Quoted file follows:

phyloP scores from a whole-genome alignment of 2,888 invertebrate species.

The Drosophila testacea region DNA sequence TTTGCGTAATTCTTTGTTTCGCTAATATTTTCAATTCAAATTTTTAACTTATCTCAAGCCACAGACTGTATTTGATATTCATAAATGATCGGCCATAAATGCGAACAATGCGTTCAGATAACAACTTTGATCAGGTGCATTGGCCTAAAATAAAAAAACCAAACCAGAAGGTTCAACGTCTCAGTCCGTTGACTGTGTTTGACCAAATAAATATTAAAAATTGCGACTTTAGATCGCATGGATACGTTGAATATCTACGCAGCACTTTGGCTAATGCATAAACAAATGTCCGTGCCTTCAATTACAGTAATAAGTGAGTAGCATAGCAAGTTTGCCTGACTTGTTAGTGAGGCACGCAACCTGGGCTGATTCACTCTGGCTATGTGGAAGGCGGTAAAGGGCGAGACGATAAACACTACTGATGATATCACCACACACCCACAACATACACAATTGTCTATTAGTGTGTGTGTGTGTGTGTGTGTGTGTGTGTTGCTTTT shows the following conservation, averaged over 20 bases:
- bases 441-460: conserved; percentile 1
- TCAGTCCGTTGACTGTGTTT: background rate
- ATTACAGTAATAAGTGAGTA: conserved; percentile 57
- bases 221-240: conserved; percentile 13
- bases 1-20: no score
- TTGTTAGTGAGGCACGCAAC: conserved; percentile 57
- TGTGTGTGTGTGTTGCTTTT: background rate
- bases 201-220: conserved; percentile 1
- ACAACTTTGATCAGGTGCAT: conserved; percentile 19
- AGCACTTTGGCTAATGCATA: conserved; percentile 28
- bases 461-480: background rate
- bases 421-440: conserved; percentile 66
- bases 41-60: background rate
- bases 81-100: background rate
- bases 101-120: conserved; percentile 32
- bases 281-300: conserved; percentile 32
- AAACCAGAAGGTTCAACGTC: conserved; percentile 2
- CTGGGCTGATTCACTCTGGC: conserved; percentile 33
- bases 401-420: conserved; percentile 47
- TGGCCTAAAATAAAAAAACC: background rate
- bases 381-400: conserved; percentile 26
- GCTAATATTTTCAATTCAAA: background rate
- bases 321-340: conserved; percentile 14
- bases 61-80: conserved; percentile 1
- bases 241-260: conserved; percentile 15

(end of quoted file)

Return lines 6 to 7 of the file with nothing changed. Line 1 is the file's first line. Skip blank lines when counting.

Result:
- bases 221-240: conserved; percentile 13
- bases 1-20: no score